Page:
How to travel with Couchsurfing

Couch surfing is a rapidly growing phenomena in the world of budget travel. To outsiders, the words conjure up ideas of roughing it on the smelly lumpy couch of a stranger. The reality (in my experience) has been very different, with private bedrooms, a free local guide, and new friends.

How couch surfing started

Couchsurfing was brought to life by 25 year old computer programmer Casey Fenton in 1999. His idea came about after he found a cheap flight from America to Iceland, but didn’t have a place to stay. Fenton hacked into a university database and randomly e-mailed 1,500 students from the University of Iceland, asking if he could stay with them. He received 50-100 lodging offers. He registered for the domain name

How to set up for couch surfing

You can either be a couch surfing host, or a couch surfer (or both!).


Hosting means you welcome people into your home and give them as much (or as little) as you have to offer. This is a really good way to get yourself off the ground with site users. People leaving you positive reviews can only bode well when it comes to you ‘pitching’ for a place to stay.

Your Profile:

When joining, couch surfers will ask you to build a profile for both hosting and surfing. The more detail you put into this, the better (in my experience). As a host you’ll be asked to be as specific as you need;

  • Max no. of guest
  • Guest gender preferences
  • sleeping arrangements (couch/ private room/ shared room etc)

The set up is really similar to the paid service Air bnb, giving you full control of your calendar, who you accept, who you ask for a bit more info from, etc. I also find that (since you’re dishing your home out for free), there’s a lot more leg room for you to be more specific about house rules.



Surfing searches are easy, with the system simply asking you to give the name and dates of the location you are going to. It then presents you with a list of people hosting in that area, along with their average response rate. This initial page will also give you a quick overview of how many references these hosts have. As a solo female traveller, safety is always at the back of my mind, and I tend to head to hosts with a good few positive reviews. Once you’ve found a few hosts you like the sound of, you send them a request… and wait.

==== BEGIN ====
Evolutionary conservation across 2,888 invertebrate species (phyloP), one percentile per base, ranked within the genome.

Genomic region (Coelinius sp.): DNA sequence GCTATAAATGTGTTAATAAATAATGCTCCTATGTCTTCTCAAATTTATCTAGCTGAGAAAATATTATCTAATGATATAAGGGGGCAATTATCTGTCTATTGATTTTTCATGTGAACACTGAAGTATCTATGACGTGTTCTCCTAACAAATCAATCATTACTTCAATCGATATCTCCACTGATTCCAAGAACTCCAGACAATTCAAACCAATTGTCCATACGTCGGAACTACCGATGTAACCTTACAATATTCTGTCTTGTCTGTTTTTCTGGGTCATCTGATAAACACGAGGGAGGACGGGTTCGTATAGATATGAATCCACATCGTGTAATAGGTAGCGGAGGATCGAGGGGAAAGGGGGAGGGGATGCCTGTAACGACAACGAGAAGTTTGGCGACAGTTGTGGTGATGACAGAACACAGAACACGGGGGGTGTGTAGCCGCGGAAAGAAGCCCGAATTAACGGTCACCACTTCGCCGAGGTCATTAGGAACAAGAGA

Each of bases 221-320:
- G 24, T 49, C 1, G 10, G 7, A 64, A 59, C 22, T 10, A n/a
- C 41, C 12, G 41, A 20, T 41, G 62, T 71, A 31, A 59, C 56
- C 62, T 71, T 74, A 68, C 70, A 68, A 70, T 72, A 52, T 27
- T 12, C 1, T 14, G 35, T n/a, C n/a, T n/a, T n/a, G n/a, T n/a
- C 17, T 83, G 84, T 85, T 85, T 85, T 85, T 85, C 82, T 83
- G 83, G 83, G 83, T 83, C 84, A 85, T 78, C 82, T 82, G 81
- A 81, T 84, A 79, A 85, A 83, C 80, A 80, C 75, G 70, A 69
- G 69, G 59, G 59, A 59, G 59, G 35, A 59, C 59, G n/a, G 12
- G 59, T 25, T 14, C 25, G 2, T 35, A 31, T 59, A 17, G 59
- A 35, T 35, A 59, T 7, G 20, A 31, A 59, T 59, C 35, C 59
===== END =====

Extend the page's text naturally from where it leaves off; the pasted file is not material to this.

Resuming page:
The benefits of couch surfing

  • Free accommodation
  • A new friend, with the possibility of a free bed in another country (I’ve made one friend in particular, who I now can’t imagine my life without.. A Cuban Overseas!)
  • Local knowledge
  • Free trips (dependent on your host)
  • Free food? (VERY dependant of your host)

I reference back to the lumpy couch comment. I use myself as an example. As a host, I provide a bright, clean, private room, with a view of Edinburgh castle. I always buy in a loaf of bread for my guests, and leave out jam, peanut butter, tea, coffee, etc. If I have time, I take my guests out on a trip to somewhere they’d have never seen as a regular tourist, and I often have meals with them.

couchsurfing room

Obviously, this is very subject to your host. I’ve heard some amazing stories, but I’ve also heard some ‘not so great’ ones. One friend stayed with a host who took them sky diving, paying for everything! Another friend ended up in a dirty spare room, with no kitchen access and an uncomfortable old mattress. I cannot stress enough, look at photos, read reviews, read profiles!!!

How to ‘bag’ a host

You’ve found a couch surfing host you like the sound of, the next step is key; the pitch! Firing out a load of copy and paste generic e-mails will very rarely get you what you want. Chances are, you are trying to couch surf because accommodation where you’re going is expensive. On that basis, a hundred other backpackers are probably doing the exact same thing. Try the following:

Read up on your host’s ‘about me’ page